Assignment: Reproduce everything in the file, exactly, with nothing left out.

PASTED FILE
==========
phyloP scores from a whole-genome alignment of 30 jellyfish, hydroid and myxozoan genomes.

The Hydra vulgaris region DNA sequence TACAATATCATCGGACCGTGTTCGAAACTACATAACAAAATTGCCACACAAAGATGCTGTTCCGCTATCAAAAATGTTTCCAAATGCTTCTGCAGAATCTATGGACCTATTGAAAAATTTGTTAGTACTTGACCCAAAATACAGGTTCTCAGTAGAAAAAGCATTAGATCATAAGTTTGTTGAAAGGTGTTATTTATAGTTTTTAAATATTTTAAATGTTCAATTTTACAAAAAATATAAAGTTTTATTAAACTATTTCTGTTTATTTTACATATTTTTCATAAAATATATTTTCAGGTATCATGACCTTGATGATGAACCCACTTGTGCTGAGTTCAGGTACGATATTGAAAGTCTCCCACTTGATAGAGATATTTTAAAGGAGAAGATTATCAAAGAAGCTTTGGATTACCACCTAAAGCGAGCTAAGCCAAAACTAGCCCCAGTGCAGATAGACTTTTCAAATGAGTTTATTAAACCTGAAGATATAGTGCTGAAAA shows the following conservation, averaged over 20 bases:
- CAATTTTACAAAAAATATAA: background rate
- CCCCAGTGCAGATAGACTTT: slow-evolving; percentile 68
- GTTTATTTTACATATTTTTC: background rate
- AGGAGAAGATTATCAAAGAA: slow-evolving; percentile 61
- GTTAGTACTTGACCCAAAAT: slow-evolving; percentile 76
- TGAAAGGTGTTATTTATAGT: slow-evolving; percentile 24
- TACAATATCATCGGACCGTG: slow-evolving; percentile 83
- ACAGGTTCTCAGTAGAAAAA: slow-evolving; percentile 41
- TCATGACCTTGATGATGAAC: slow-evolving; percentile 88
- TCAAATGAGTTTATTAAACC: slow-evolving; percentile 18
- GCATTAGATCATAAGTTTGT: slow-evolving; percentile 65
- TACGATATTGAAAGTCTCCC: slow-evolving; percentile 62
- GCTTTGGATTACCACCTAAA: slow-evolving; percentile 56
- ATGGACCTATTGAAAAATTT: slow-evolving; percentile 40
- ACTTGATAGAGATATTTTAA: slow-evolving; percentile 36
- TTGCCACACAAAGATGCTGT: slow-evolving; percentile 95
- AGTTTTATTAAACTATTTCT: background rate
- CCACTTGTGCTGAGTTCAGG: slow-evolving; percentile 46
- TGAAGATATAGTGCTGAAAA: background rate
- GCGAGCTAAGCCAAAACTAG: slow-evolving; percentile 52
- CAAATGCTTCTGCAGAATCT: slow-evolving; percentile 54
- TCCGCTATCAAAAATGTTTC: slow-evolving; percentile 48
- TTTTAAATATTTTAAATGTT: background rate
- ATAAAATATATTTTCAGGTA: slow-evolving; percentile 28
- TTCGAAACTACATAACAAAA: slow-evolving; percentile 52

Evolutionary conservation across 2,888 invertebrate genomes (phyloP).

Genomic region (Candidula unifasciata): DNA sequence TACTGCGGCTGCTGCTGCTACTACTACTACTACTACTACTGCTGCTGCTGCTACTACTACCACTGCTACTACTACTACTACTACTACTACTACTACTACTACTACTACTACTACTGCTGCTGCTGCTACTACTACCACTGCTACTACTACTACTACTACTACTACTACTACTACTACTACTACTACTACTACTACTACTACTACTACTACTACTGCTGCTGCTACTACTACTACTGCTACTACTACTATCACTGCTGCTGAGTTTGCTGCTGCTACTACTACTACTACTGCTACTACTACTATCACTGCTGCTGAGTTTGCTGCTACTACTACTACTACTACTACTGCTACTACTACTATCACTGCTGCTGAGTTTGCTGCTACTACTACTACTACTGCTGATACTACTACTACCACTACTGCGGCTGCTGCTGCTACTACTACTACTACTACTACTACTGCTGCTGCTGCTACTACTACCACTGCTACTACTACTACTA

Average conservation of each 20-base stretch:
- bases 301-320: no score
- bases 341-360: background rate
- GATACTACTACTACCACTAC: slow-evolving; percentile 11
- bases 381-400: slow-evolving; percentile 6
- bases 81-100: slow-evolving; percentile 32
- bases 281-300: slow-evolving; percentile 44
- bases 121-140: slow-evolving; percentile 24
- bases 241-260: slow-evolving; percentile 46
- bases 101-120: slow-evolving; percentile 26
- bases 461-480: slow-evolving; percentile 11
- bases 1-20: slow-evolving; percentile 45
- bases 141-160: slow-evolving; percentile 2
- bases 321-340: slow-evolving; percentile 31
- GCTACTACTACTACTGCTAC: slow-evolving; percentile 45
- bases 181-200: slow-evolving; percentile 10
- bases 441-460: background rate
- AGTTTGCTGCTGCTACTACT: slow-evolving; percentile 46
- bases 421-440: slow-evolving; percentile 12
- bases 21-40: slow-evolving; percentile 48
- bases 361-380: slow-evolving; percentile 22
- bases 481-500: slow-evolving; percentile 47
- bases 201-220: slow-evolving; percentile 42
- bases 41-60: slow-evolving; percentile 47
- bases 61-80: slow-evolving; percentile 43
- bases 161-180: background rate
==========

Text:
phyloP scores from a whole-genome alignment of 30 jellyfish, hydroid and myxozoan genomes.

The Hydra vulgaris region DNA sequence TACAATATCATCGGACCGTGTTCGAAACTACATAACAAAATTGCCACACAAAGATGCTGTTCCGCTATCAAAAATGTTTCCAAATGCTTCTGCAGAATCTATGGACCTATTGAAAAATTTGTTAGTACTTGACCCAAAATACAGGTTCTCAGTAGAAAAAGCATTAGATCATAAGTTTGTTGAAAGGTGTTATTTATAGTTTTTAAATATTTTAAATGTTCAATTTTACAAAAAATATAAAGTTTTATTAAACTATTTCTGTTTATTTTACATATTTTTCATAAAATATATTTTCAGGTATCATGACCTTGATGATGAACCCACTTGTGCTGAGTTCAGGTACGATATTGAAAGTCTCCCACTTGATAGAGATATTTTAAAGGAGAAGATTATCAAAGAAGCTTTGGATTACCACCTAAAGCGAGCTAAGCCAAAACTAGCCCCAGTGCAGATAGACTTTTCAAATGAGTTTATTAAACCTGAAGATATAGTGCTGAAAA shows the following conservation, averaged over 20 bases:
- CAATTTTACAAAAAATATAA: background rate
- CCCCAGTGCAGATAGACTTT: slow-evolving; percentile 68
- GTTTATTTTACATATTTTTC: background rate
- AGGAGAAGATTATCAAAGAA: slow-evolving; percentile 61
- GTTAGTACTTGACCCAAAAT: slow-evolving; percentile 76
- TGAAAGGTGTTATTTATAGT: slow-evolving; percentile 24
- TACAATATCATCGGACCGTG: slow-evolving; percentile 83
- ACAGGTTCTCAGTAGAAAAA: slow-evolving; percentile 41
- TCATGACCTTGATGATGAAC: slow-evolving; percentile 88
- TCAAATGAGTTTATTAAACC: slow-evolving; percentile 18
- GCATTAGATCATAAGTTTGT: slow-evolving; percentile 65
- TACGATATTGAAAGTCTCCC: slow-evolving; percentile 62
- GCTTTGGATTACCACCTAAA: slow-evolving; percentile 56
- ATGGACCTATTGAAAAATTT: slow-evolving; percentile 40
- ACTTGATAGAGATATTTTAA: slow-evolving; percentile 36
- TTGCCACACAAAGATGCTGT: slow-evolving; percentile 95
- AGTTTTATTAAACTATTTCT: background rate
- CCACTTGTGCTGAGTTCAGG: slow-evolving; percentile 46
- TGAAGATATAGTGCTGAAAA: background rate
- GCGAGCTAAGCCAAAACTAG: slow-evolving; percentile 52
- CAAATGCTTCTGCAGAATCT: slow-evolving; percentile 54
- TCCGCTATCAAAAATGTTTC: slow-evolving; percentile 48
- TTTTAAATATTTTAAATGTT: background rate
- ATAAAATATATTTTCAGGTA: slow-evolving; percentile 28
- TTCGAAACTACATAACAAAA: slow-evolving; percentile 52

Evolutionary conservation across 2,888 invertebrate genomes (phyloP).

Genomic region (Candidula unifasciata): DNA sequence TACTGCGGCTGCTGCTGCTACTACTACTACTACTACTACTGCTGCTGCTGCTACTACTACCACTGCTACTACTACTACTACTACTACTACTACTACTACTACTACTACTACTACTGCTGCTGCTGCTACTACTACCACTGCTACTACTACTACTACTACTACTACTACTACTACTACTACTACTACTACTACTACTACTACTACTACTACTACTGCTGCTGCTACTACTACTACTGCTACTACTACTATCACTGCTGCTGAGTTTGCTGCTGCTACTACTACTACTACTGCTACTACTACTATCACTGCTGCTGAGTTTGCTGCTACTACTACTACTACTACTACTGCTACTACTACTATCACTGCTGCTGAGTTTGCTGCTACTACTACTACTACTGCTGATACTACTACTACCACTACTGCGGCTGCTGCTGCTACTACTACTACTACTACTACTACTGCTGCTGCTGCTACTACTACCACTGCTACTACTACTACTA

Average conservation of each 20-base stretch:
- bases 301-320: no score
- bases 341-360: background rate
- GATACTACTACTACCACTAC: slow-evolving; percentile 11
- bases 381-400: slow-evolving; percentile 6
- bases 81-100: slow-evolving; percentile 32
- bases 281-300: slow-evolving; percentile 44
- bases 121-140: slow-evolving; percentile 24
- bases 241-260: slow-evolving; percentile 46
- bases 101-120: slow-evolving; percentile 26
- bases 461-480: slow-evolving; percentile 11
- bases 1-20: slow-evolving; percentile 45
- bases 141-160: slow-evolving; percentile 2
- bases 321-340: slow-evolving; percentile 31
- GCTACTACTACTACTGCTAC: slow-evolving; percentile 45
- bases 181-200: slow-evolving; percentile 10
- bases 441-460: background rate
- AGTTTGCTGCTGCTACTACT: slow-evolving; percentile 46
- bases 421-440: slow-evolving; percentile 12
- bases 21-40: slow-evolving; percentile 48
- bases 361-380: slow-evolving; percentile 22
- bases 481-500: slow-evolving; percentile 47
- bases 201-220: slow-evolving; percentile 42
- bases 41-60: slow-evolving; percentile 47
- bases 61-80: slow-evolving; percentile 43
- bases 161-180: background rate